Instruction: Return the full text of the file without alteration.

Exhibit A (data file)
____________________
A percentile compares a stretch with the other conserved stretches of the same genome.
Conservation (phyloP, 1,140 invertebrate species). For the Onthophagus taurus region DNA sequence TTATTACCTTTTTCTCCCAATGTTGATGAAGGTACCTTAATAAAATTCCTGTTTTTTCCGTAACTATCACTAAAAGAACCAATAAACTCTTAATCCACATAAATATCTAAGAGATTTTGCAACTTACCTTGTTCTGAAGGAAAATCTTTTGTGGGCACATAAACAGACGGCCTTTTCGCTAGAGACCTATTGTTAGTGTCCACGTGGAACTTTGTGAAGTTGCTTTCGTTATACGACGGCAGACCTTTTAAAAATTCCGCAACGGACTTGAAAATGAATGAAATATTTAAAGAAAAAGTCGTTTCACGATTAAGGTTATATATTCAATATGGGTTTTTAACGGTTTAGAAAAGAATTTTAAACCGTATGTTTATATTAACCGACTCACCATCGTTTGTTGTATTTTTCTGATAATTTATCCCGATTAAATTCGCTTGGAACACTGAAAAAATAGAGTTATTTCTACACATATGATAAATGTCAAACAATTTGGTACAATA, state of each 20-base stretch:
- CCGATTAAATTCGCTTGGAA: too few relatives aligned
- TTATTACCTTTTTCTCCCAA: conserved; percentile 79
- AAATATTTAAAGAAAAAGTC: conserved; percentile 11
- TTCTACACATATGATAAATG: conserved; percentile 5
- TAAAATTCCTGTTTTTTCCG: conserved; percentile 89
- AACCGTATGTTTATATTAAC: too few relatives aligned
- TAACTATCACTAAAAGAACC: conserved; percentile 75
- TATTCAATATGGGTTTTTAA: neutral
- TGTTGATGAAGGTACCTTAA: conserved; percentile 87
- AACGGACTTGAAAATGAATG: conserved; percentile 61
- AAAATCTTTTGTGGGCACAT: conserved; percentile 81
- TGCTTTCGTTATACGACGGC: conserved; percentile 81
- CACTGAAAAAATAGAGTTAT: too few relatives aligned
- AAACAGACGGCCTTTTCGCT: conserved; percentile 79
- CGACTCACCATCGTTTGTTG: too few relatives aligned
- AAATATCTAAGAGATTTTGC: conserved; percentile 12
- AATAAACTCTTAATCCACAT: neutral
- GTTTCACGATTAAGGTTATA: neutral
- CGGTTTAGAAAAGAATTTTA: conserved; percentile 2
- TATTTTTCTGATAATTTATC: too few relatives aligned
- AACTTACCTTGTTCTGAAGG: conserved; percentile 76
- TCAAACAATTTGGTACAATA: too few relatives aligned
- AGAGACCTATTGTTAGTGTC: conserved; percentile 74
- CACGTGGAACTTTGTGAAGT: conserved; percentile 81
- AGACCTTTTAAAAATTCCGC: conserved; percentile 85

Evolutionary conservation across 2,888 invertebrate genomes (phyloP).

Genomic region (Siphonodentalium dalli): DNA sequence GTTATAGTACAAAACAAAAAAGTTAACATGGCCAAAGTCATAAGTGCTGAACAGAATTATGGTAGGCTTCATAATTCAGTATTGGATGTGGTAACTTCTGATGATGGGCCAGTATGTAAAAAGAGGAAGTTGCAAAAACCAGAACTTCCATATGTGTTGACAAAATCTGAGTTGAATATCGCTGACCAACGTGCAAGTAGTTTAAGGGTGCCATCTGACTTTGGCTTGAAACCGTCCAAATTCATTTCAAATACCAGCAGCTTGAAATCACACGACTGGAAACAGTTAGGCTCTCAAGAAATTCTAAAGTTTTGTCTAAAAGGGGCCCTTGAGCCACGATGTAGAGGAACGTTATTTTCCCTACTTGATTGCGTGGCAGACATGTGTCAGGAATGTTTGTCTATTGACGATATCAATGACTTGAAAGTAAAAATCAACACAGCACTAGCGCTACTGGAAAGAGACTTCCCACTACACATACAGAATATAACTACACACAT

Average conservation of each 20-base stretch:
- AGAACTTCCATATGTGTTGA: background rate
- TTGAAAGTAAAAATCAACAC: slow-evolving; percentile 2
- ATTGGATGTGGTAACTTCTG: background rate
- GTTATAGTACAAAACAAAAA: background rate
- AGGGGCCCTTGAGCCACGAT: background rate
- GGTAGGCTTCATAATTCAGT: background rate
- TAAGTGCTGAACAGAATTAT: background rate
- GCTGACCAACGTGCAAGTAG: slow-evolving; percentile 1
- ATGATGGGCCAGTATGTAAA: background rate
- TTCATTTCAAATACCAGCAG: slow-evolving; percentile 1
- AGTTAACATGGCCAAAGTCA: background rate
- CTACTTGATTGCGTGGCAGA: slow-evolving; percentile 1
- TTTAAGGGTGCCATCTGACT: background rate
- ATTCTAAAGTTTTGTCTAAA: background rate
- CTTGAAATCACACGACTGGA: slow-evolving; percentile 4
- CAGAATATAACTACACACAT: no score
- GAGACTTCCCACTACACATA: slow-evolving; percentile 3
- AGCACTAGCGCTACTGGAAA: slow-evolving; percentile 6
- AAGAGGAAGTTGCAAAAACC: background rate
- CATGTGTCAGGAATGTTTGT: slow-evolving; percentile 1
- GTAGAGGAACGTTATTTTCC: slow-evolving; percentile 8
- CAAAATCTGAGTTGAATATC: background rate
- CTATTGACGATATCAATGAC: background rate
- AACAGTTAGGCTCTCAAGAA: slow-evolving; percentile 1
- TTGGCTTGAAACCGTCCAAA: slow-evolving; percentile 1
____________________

A percentile compares a stretch with the other conserved stretches of the same genome.
Conservation (phyloP, 1,140 invertebrate species). For the Onthophagus taurus region DNA sequence TTATTACCTTTTTCTCCCAATGTTGATGAAGGTACCTTAATAAAATTCCTGTTTTTTCCGTAACTATCACTAAAAGAACCAATAAACTCTTAATCCACATAAATATCTAAGAGATTTTGCAACTTACCTTGTTCTGAAGGAAAATCTTTTGTGGGCACATAAACAGACGGCCTTTTCGCTAGAGACCTATTGTTAGTGTCCACGTGGAACTTTGTGAAGTTGCTTTCGTTATACGACGGCAGACCTTTTAAAAATTCCGCAACGGACTTGAAAATGAATGAAATATTTAAAGAAAAAGTCGTTTCACGATTAAGGTTATATATTCAATATGGGTTTTTAACGGTTTAGAAAAGAATTTTAAACCGTATGTTTATATTAACCGACTCACCATCGTTTGTTGTATTTTTCTGATAATTTATCCCGATTAAATTCGCTTGGAACACTGAAAAAATAGAGTTATTTCTACACATATGATAAATGTCAAACAATTTGGTACAATA, state of each 20-base stretch:
- CCGATTAAATTCGCTTGGAA: too few relatives aligned
- TTATTACCTTTTTCTCCCAA: conserved; percentile 79
- AAATATTTAAAGAAAAAGTC: conserved; percentile 11
- TTCTACACATATGATAAATG: conserved; percentile 5
- TAAAATTCCTGTTTTTTCCG: conserved; percentile 89
- AACCGTATGTTTATATTAAC: too few relatives aligned
- TAACTATCACTAAAAGAACC: conserved; percentile 75
- TATTCAATATGGGTTTTTAA: neutral
- TGTTGATGAAGGTACCTTAA: conserved; percentile 87
- AACGGACTTGAAAATGAATG: conserved; percentile 61
- AAAATCTTTTGTGGGCACAT: conserved; percentile 81
- TGCTTTCGTTATACGACGGC: conserved; percentile 81
- CACTGAAAAAATAGAGTTAT: too few relatives aligned
- AAACAGACGGCCTTTTCGCT: conserved; percentile 79
- CGACTCACCATCGTTTGTTG: too few relatives aligned
- AAATATCTAAGAGATTTTGC: conserved; percentile 12
- AATAAACTCTTAATCCACAT: neutral
- GTTTCACGATTAAGGTTATA: neutral
- CGGTTTAGAAAAGAATTTTA: conserved; percentile 2
- TATTTTTCTGATAATTTATC: too few relatives aligned
- AACTTACCTTGTTCTGAAGG: conserved; percentile 76
- TCAAACAATTTGGTACAATA: too few relatives aligned
- AGAGACCTATTGTTAGTGTC: conserved; percentile 74
- CACGTGGAACTTTGTGAAGT: conserved; percentile 81
- AGACCTTTTAAAAATTCCGC: conserved; percentile 85

Evolutionary conservation across 2,888 invertebrate genomes (phyloP).

Genomic region (Siphonodentalium dalli): DNA sequence GTTATAGTACAAAACAAAAAAGTTAACATGGCCAAAGTCATAAGTGCTGAACAGAATTATGGTAGGCTTCATAATTCAGTATTGGATGTGGTAACTTCTGATGATGGGCCAGTATGTAAAAAGAGGAAGTTGCAAAAACCAGAACTTCCATATGTGTTGACAAAATCTGAGTTGAATATCGCTGACCAACGTGCAAGTAGTTTAAGGGTGCCATCTGACTTTGGCTTGAAACCGTCCAAATTCATTTCAAATACCAGCAGCTTGAAATCACACGACTGGAAACAGTTAGGCTCTCAAGAAATTCTAAAGTTTTGTCTAAAAGGGGCCCTTGAGCCACGATGTAGAGGAACGTTATTTTCCCTACTTGATTGCGTGGCAGACATGTGTCAGGAATGTTTGTCTATTGACGATATCAATGACTTGAAAGTAAAAATCAACACAGCACTAGCGCTACTGGAAAGAGACTTCCCACTACACATACAGAATATAACTACACACAT

Average conservation of each 20-base stretch:
- AGAACTTCCATATGTGTTGA: background rate
- TTGAAAGTAAAAATCAACAC: slow-evolving; percentile 2
- ATTGGATGTGGTAACTTCTG: background rate
- GTTATAGTACAAAACAAAAA: background rate
- AGGGGCCCTTGAGCCACGAT: background rate
- GGTAGGCTTCATAATTCAGT: background rate
- TAAGTGCTGAACAGAATTAT: background rate
- GCTGACCAACGTGCAAGTAG: slow-evolving; percentile 1
- ATGATGGGCCAGTATGTAAA: background rate
- TTCATTTCAAATACCAGCAG: slow-evolving; percentile 1
- AGTTAACATGGCCAAAGTCA: background rate
- CTACTTGATTGCGTGGCAGA: slow-evolving; percentile 1
- TTTAAGGGTGCCATCTGACT: background rate
- ATTCTAAAGTTTTGTCTAAA: background rate
- CTTGAAATCACACGACTGGA: slow-evolving; percentile 4
- CAGAATATAACTACACACAT: no score
- GAGACTTCCCACTACACATA: slow-evolving; percentile 3
- AGCACTAGCGCTACTGGAAA: slow-evolving; percentile 6
- AAGAGGAAGTTGCAAAAACC: background rate
- CATGTGTCAGGAATGTTTGT: slow-evolving; percentile 1
- GTAGAGGAACGTTATTTTCC: slow-evolving; percentile 8
- CAAAATCTGAGTTGAATATC: background rate
- CTATTGACGATATCAATGAC: background rate
- AACAGTTAGGCTCTCAAGAA: slow-evolving; percentile 1
- TTGGCTTGAAACCGTCCAAA: slow-evolving; percentile 1